Gone are the days when a poor man could have a lunch of roti with onion and salt.
Onion prices have gone through the roof across the country, retailing at as much as Rs 80 per kilo in some areas, including the national capital.
A number of factors, like the drought in Maharashtra and heavy rains in other growing areas have impacted the essential vegetable. A worrying factor is also the role of middlemen hoarders who may be sending up the price.
Delhi Chief Minister Sheila Dikshit has sought Union Agriculture Minister Sharad Pawar's "urgent" intervention to cut the export of onion to check the prices in domestic markets.
The Delhi government has arranged for 50 mobile vans to sell onion at reasonable prices. Strict action against hoarders has also been announced.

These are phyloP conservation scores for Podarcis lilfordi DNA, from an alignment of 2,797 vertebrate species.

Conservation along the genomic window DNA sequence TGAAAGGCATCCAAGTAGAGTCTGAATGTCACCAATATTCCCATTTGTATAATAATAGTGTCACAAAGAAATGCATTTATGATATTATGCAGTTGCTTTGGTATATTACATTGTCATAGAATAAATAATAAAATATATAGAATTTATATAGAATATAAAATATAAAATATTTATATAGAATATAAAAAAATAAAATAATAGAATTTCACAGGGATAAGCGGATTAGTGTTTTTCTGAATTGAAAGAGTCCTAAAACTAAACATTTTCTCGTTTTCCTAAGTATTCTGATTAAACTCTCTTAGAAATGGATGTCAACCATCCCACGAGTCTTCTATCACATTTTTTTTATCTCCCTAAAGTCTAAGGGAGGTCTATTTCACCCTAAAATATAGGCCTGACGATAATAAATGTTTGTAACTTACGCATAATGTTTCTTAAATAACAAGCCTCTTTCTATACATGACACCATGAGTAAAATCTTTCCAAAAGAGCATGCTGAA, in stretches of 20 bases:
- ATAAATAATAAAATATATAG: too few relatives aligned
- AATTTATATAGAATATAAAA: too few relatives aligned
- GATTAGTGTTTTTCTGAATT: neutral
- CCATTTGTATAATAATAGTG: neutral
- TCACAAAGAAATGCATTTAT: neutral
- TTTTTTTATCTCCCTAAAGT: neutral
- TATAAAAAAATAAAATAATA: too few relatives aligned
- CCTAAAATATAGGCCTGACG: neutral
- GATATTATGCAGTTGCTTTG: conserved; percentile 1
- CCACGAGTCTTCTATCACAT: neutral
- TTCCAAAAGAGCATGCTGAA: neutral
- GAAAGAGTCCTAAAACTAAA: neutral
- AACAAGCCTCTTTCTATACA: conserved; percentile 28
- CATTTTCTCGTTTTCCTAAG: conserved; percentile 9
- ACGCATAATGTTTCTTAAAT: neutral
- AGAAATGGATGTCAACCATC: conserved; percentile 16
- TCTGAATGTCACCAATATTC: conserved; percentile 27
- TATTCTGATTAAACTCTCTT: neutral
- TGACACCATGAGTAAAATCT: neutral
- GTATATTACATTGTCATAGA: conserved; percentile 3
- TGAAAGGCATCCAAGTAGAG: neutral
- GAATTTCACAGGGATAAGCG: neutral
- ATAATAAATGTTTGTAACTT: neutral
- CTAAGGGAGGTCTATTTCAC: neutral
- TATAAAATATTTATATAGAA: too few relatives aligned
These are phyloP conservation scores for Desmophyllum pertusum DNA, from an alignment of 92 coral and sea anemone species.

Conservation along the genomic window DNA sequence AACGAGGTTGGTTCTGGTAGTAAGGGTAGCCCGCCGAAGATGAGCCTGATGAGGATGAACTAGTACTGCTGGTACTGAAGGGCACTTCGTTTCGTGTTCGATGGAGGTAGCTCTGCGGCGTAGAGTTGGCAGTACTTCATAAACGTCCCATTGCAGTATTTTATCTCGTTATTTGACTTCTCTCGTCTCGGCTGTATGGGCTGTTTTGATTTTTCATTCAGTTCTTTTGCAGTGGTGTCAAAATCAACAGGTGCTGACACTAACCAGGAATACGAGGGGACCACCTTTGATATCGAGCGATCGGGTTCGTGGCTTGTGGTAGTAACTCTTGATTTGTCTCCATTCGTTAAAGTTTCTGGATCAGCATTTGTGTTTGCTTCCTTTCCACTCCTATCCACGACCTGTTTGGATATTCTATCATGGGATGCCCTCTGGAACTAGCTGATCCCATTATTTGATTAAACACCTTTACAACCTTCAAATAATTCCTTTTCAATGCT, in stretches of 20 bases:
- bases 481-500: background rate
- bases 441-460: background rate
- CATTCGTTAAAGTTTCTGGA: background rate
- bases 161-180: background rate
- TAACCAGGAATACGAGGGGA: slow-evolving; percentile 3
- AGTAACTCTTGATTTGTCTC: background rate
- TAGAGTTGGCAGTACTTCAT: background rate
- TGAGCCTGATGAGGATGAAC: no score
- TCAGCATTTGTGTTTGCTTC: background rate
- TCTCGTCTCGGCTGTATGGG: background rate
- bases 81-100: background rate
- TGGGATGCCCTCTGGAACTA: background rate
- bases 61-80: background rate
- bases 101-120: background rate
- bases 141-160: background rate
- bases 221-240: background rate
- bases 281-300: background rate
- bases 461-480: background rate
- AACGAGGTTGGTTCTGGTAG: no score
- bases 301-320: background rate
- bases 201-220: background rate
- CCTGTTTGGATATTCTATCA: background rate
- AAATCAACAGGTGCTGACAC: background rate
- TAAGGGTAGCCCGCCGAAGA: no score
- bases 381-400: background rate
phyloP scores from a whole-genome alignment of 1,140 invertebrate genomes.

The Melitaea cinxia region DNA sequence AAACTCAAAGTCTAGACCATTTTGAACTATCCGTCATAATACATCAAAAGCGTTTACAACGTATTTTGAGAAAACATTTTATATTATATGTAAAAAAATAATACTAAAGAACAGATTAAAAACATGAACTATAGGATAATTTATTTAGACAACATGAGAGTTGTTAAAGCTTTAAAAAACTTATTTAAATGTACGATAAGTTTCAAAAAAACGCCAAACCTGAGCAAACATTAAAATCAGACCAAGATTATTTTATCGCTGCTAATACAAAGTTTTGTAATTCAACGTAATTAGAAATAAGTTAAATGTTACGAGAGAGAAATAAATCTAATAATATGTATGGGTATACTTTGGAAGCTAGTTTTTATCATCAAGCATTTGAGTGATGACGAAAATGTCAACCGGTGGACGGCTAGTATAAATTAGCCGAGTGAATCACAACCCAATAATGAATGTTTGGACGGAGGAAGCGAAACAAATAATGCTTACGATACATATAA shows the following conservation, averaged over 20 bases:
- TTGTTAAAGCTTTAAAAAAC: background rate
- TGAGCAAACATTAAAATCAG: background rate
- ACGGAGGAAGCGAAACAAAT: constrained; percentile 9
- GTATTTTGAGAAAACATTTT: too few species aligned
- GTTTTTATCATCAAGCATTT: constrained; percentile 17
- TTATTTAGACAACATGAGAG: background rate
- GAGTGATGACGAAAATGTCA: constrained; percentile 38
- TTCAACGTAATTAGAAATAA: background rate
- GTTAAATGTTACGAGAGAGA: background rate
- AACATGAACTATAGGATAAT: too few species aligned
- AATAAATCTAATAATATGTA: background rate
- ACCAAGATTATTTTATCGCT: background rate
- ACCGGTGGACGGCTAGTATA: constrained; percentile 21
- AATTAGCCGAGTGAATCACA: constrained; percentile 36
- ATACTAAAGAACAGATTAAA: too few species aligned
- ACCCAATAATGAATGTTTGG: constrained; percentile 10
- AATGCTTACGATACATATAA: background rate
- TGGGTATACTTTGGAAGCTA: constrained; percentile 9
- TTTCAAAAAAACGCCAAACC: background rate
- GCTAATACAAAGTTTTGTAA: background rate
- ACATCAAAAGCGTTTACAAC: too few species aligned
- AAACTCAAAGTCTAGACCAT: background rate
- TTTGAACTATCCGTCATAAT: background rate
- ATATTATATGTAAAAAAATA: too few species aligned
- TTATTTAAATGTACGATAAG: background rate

At Nasik's Lasalgaon, Asia's largest wholesale onion market, prices have jumped by 25 per cent in just three days. First the drought squeezed production at Nasik followed by the rains spoiling the crop in Karnataka. The supply has dwindled in Rajasthan too.
Minister of State for Agriculture Tarique Anwar says erratic weather affected the supplies and hopes that things will improve soon.
Soaring food prices are a potential political tinderbox especially with national elections close-by. The ruling Congress must remember 1998 when the onion prices had gone up to Rs 60 a kg in Delhi. The Congress under the leadership of Ms Dikshit made it the electoral issue and pushed the Bharatiya Janata Party (BJP) government out of power.
With price rise and inflation bound to be election issues again, will the tables turn in 2014?